August 04, 2012

Save Balochistan

Rustam Shah Mohmand
Saturday, August 04, 2012

The breakup of Pakistan would not have taken place if the Pakistani state had not unleashed a reign of terror on Bengalis after its refusing to accept the results of the 1970 general elections. There is no point blaming an external force when conditions are deliberately created for foreign interference to become inevitable. Some such drama is being enacted in Balochistan. The story of Baloch deprivation goes back to 1948 when Qalat was invaded in contravention of the agreement that had been reached with the Khan of Kalat. From then on, it is a lamentable account of a state which seems bent upon forcing its will on a population it has never taken into confidence.

The death of Nawab Bugti added a dangerous dimension to the Baloch demand for independence. The Pakistani state began to use terror as its principal weapon of repression. Kidnappings, torture and killings became the weapon of choice. How could the US or its proxies stay aloof when so much is at stake? The US interest in the area is obvious. The Baloch also have slices of territory in Iran and Afghanistan. All three countries are of tremendous interest to the US for different reasons. Then there is the China factor. Gwadar, a port developed with China’s assistance, could link China to the Arabian Sea. This could significantly enhance China’s clout and importance in the Indian Ocean area. Besides, the opening of trade routes would provide China with enormous economic leverage.

For obvious reasons, the US would not be happy if its arch adversary acquires strategic foothold in an important region. The natural resources of the area are another factor. Balochistan sits on huge deposits of copper, gold, gas and many minerals. The province’s proven vast mineral reserves, coupled with its strategic location and its ports and related infrastructure have the potential of converting the region into a powerful economic hub for the Gulf and the Middle East, as well as Central Asia and South Asia.

US interest in Balochistan goes back at least two decades. But now the United States clearly eyes an opportunity which the Pakistani state is inadvertently providing it. The insurgency has got to be seen in this broader perspective. The fact that the Balochistan-Iran border is infested with clandestine operatives is a matter of common knowledge. These are ominous signs for Pakistan, which seems to be oblivious to the impending gathering storm. Admittedly, independence for Balochistan is a far cry considering its small population and the fact that any attempt at secession will be firmly put down by the Pakistani state using all its resources.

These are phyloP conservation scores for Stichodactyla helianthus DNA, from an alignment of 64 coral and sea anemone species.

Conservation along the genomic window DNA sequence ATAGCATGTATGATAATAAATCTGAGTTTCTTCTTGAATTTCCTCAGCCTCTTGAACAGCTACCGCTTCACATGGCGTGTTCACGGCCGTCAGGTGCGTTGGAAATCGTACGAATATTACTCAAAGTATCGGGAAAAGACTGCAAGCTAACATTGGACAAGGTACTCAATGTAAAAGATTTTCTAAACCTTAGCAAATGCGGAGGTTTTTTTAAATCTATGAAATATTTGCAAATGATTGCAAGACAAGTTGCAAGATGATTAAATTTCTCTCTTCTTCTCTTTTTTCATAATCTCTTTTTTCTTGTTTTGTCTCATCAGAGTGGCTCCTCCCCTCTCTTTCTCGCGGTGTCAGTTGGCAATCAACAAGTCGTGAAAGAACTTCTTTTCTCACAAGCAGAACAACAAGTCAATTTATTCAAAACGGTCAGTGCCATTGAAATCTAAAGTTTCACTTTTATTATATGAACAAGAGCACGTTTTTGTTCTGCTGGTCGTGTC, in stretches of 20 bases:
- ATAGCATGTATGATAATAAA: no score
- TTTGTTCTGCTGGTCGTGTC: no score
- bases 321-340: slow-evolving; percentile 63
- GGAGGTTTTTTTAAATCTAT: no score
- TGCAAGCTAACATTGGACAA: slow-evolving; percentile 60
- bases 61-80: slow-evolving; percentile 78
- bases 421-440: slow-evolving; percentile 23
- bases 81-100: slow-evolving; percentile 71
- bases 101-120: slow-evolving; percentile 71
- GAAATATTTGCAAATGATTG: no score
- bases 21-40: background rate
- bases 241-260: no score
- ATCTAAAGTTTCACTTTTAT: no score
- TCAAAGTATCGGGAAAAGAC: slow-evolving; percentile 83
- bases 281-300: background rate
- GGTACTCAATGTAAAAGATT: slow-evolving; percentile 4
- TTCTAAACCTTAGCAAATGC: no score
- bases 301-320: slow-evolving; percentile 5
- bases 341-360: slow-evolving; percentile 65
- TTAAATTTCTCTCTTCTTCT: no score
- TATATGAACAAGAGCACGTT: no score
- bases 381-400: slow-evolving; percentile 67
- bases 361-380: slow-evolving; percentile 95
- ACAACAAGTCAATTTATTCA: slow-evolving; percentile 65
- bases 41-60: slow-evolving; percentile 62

But the continued existence of an insurgency supported by external forces will certainly keep the area perennially destabilised. The Pakistani military establishment must not be comforted by the assumption that Balochistan cannot break away like the former East Pakistan. Instability in an area as crucial to Pakistan’s economy as Balochistan could spell disaster for the country. Such a situation of chaos and mayhem in Balochistan could create powerful ripples of discontent in many other parts of a fragile country that plunges into crisis after crisis because of weak institutions, corruption, power outages, self-inflicted insurgency and the country’s accepting the role of a US mercenary in the area.

The solution lies in withdrawing the security forces completely from all duties in relation to security and law and order, and empowering the civil armed forces like the Levies to assume responsibility for security. The provincial government and its own forces should be strengthened and better equipped for duties which fall into their domain. The withdrawal of the military will take the steam out of the insurgency and a climate would be created for genuine engagement with the Baloch in order to mainstream them into the country’s politics. That would then set the stage for mega-developmental projects to be undertaken, like the IPI gas pipeline from Iran.

The writer is a former chief secretary of the NWFP and has served as ambassador in Kabul.

1 comment:

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